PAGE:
WESTERN SAN JUANS – Silverton native Terry Rhoades will represent District 7 on the San Miguel Power Association’s Board of Directors for the next four years, after beating opponent Keith Meinert of Ouray by a vote of 227-189.
Election results were determined yesterday at SMPA’s annual meeting in Ridgway. A total of 434 ballots were cast in the election, both by mail and in person, but 18 of those were deemed spoiled. District 7 encompasses Silverton and Ouray.
Both Rhoades and Meinert are former county commissioners – Meinert served as Ouray County Commissioner from 2007-2011 and Rhoades served as San Juan County Commissioner for two decades before stepping down in 2012. The two men find another similarity in that they both come from a background in the extractive industries (Meinert in oil and gas development, and Rhoades in hardrock mining). This was Meinert’s second failed bid for the District 7 seat.
Rhoades currently works as a heavy equipment operator and foreman for Maisel Excavation, and has strong community ties in both Silverton and Ouray.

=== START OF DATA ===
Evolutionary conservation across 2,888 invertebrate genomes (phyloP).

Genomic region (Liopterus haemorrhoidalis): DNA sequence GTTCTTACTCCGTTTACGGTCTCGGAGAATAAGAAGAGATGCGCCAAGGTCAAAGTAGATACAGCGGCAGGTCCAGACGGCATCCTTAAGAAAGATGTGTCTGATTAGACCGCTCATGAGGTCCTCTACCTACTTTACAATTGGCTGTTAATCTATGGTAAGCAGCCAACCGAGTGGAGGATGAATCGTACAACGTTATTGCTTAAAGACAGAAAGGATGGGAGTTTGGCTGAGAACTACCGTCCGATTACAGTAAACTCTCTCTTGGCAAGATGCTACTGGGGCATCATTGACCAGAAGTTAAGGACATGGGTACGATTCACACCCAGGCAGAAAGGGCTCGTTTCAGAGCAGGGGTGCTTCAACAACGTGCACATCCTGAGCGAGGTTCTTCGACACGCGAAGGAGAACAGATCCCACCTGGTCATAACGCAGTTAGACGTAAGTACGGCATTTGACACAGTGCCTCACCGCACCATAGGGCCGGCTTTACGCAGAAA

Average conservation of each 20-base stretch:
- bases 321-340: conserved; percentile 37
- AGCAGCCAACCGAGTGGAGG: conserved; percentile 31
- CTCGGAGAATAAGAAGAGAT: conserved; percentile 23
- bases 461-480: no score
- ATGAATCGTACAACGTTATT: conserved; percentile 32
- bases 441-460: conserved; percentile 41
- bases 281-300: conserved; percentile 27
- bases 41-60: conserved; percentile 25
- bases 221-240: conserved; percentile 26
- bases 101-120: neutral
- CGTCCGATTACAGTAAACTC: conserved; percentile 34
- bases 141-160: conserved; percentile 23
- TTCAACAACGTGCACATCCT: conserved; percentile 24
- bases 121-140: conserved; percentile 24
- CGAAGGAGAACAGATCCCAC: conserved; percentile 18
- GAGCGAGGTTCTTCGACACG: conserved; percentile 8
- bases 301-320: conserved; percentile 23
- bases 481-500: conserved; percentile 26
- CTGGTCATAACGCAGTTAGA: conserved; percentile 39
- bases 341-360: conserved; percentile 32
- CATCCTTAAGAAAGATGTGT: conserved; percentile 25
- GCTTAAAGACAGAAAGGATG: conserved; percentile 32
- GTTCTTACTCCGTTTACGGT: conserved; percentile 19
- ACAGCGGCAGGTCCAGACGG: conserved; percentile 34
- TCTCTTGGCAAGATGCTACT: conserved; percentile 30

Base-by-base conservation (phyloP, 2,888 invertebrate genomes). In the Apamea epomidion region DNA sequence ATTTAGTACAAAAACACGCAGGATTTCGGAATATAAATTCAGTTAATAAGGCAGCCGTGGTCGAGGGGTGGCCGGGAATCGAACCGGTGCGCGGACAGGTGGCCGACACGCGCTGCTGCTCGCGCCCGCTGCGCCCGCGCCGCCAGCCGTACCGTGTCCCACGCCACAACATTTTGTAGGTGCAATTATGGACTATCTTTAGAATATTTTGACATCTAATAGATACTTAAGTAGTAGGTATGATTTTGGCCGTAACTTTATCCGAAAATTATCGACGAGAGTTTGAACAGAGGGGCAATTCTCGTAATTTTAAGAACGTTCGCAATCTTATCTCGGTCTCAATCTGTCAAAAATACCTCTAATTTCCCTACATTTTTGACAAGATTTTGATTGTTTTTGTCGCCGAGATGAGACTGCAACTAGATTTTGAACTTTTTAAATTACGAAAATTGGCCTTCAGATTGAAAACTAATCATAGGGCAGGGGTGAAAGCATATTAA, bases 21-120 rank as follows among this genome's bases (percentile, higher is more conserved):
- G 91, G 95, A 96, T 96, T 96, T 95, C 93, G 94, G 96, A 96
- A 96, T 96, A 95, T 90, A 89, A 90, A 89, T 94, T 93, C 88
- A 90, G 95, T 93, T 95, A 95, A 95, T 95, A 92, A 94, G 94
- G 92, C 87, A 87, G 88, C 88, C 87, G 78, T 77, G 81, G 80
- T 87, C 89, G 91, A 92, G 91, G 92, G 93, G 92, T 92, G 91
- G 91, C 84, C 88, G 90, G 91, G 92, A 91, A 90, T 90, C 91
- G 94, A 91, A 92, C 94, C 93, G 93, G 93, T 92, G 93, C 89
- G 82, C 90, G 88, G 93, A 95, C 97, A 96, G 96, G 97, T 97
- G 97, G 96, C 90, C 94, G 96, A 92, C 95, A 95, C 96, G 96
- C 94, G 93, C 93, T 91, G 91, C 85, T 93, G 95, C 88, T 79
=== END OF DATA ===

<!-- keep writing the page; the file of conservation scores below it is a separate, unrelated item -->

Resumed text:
“I was surprised by the election results,” Rhoades said today. “I’m happy. I will vote for what I think is best for District 7.”
Once he has gone through his orientation and gotten settled into his new position, Rhoades said the main issues he will focus on as an SMPA board member will be ensuring the safety of the power co-op’s linemen and making sure they have the best training possible, and fighting to keep one resident lineman in Silverton.
“That’s one thing I’m adamant about,” he stressed. “We are the only town in whole southwest that gets completely shut down by (snow)slides sometimes. You have got to have someone around to switch the line and keep the breakers from blowing. That is very important to Silverton.”
The last time SMPA’s District 7 seat was up for grabs was in 2009. In that election, a strong conservative incumbent from Silverton, Jerry Hoffer, claimed the majority of the Silverton vote, while two moderate candidates from Ouray (including Meinert) split that town’s votes down the middle.
SMPA board members serve four-year terms and have the responsibility of setting the strategic direction for the cooperative. Directors are required to represent the membership on a fair and impartial basis for the best interest of all 9,600 co-op members and attend regularly scheduled board meetings. Attendance at national, state and local meetings is often necessary as well.
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